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1A native or inhabitant of Tahiti, or a person of Tahitian descent.
- ‘In addition, Tongans, Tahitians and, Fijians participate in the Pacific Islander Festival, a weekend event held annually in Southern California since 1990.’
- ‘There is humor, during many of the scenes involving the crew cavorting with the native Tahitians.’
- ‘Hawaiians are ethnic descendants of Tahitians who migrated north around 1200.’
- ‘Wildcard Hira Teriinatoofa proved the most successful Tahitian in this year's tournament, placing equal 9th.’
- ‘The mutineers returned to Tahiti in the Bounty, and eventually the leader, Fletcher Christian, and a party of sailors and Tahitians set up a community on Pitcairn Island.’
- ‘Today, the vast majority of rural Tahitians belong to the Evangelical Protestant Church of French Polynesia.’
2mass noun The language of Tahiti, a Polynesian language with about 125,000 speakers.
- ‘She and her partner, Ben, had no English and we had no Tahitian, but we managed.’
- ‘It was from her that he learnt ballet, tap, ballroom, Hawaiian, Tahitian, Spanish, jazz and baton-twirling.’
- ‘The two standard languages are Tahitian and French, but many islanders have at least some English.’
- ‘These days, most linguists would prefer to think of Tahitian and Maori as separate languages, and to more fully acknowledge Tupia's obvious talent with languages, but it is obvious that the two languages are closely related.’
- ‘A majority of the residents speak both French and Tahitian, the dominant Polynesian language.’
- ‘For example, the presence of consonant clusters, which are not found in Tahitian, is hard to explain because most pidgins and Creoles tend to have a simple syllable structure consisting of a consonant and a vowel.’
- ‘It is closely related to the other languages of Polynesia including Tahitian, Tonga, Maori, and Rarotongan.’
- ‘French Polynesia's official languages are French and Tahitian.’
- ‘French, the official language, is spoken by most residents; Indonesian, Vietnamese, Tahitian, Wallisian, and Chinese are among the twenty-eight languages spoken by Kanaks.’
- ‘More significant, in contrast to Hawaii, where only a handful of people speak Hawaiian fluently or use the language on a daily basis, most residents of Tahiti, even non-Tahitians, speak Tahitian.’
Relating to Tahiti, its people, or their language.
- ‘Thousands of Tahitian extras appeared in the film, and Brando married his first lady, Tarita Teriipaia.’
- ‘Back on land, the resort provides complimentary tennis, Tahitian dance classes and lessons in making local clothing and crafts.’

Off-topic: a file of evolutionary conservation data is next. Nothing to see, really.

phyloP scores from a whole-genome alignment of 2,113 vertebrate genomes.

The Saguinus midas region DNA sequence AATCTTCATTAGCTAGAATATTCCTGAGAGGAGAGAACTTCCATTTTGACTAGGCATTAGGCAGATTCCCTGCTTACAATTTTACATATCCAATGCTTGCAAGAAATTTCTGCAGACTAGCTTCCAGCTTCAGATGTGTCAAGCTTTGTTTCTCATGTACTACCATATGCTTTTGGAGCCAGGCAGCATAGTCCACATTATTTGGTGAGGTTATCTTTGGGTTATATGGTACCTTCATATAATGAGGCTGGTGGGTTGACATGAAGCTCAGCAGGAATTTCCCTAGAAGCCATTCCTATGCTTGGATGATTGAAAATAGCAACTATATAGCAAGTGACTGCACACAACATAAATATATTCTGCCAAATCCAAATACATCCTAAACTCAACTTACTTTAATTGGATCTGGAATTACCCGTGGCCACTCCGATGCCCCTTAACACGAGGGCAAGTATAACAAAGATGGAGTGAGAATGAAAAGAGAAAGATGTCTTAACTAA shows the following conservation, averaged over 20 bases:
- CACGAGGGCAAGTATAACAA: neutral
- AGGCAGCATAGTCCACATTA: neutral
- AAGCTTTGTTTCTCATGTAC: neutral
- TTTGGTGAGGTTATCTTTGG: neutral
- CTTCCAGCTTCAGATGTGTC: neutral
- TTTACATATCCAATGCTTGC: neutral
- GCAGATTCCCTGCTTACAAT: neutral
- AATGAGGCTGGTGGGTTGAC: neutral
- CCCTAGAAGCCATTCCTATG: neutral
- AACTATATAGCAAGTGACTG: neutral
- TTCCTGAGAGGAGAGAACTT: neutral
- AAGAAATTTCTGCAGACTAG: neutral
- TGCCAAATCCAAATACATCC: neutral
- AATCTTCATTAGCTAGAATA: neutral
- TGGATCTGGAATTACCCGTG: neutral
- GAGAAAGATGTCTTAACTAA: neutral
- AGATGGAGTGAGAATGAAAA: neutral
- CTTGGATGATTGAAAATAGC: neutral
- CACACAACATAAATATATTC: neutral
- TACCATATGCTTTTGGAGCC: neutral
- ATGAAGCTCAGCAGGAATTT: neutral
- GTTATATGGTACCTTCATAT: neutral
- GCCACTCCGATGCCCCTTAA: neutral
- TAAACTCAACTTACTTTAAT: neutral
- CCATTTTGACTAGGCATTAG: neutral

- ‘The Lalique vases, in particular, and Tahitian pearls are selling very well.’
- ‘Another cruise holiday option is within the Tahitian islands - with three sailings to choose from.’
- ‘She based her scent on the intoxicating Tahitian gardenia.’
- ‘My wardrobe contains a large collection of hats for all occasions; everything from a Russian-style fur forage cap to a Tahitian banana leaf pith helmet, but they are rarely aired these days.’
- ‘Both Banks and Solander had studied the Tahitian language on their voyage to the South Pacific and they were asked to chaperone Omai when he arrived in England in 1774 and help him adapt to European life.’
- ‘‘Too beautiful, ferociously beautiful,’ lamented painter Henri Matisse 70 years ago at this spot as he struggled in vain to capture the Tahitian light.’
- ‘On Friday nights there is an energetic Polynesian night, with dance displays and music and the opportunity to get up on stage and humiliate yourself by joining the grass-skirted Tahitian dance troupe.’
- ‘And, whatever their inadequacies in the light of later understandings, Cook's and Banks's descriptions marked the beginning of modern knowledge of Tahitian, Maori, and Aboriginal culture.’
- ‘Rubbed inside and out with Hawaiian sea salt, stuffed with hot stones, and wrapped in banana leaves, the pig will have roasted for eight hours in an earth-oven pit filled with white-hot Tahitian rocks.’
- ‘Once known as ‘Sacred Havai'i ’, Raiatea was the traditional centre of Tahitian royalty, religion and culture, and its main attraction is the massive Taputaputea marae, the largest and most sacred site in Polynesia.’
- ‘Rather than starting to incorporate Western melodies, to which the instrument provided a possibility, the accordion was probably used to enhance an indigenous feature, the rhythmic structure of Tahitian music.’
- ‘Settled by the mutineers from the Bounty and their Tahitian companions in 1789, residents of Pitcairn have relied on fishing and subsistence farming for their survival.’
- ‘There were colorful pareos, wrapped for wear in sundry ways by Tahitian women, who can get by with half a dozen as their entire wardrobe.’
- ‘Its overwater bungalows are strung out like a string of shiny, dark Tahitian pearls in front of a half-mile stretch of vanilla-coloured sand.’
- ‘Anandia offers a beautiful variety of South Seas, Tahitian, Akoya, and freshwater pearls that range in size, color, and luster.’
- ‘While filming Mutiny on the Bounty, in which he played Fletcher Christian, he fell so in love with the Tahitian location that he bought his own island, Tetiaroa.’
- ‘Jane Freeman Mouline's chapter concerns the institutionalisation of Tahitian dance and its evolution from a village-based participatory genre to a specialist art form.’
- ‘Tetiaroa, a former summer residence of Tahitian royalty, is an atoll, a ring of 13 low-lying islands, or motus, protected by a coral reef and surrounding a crystal-clear lagoon.’
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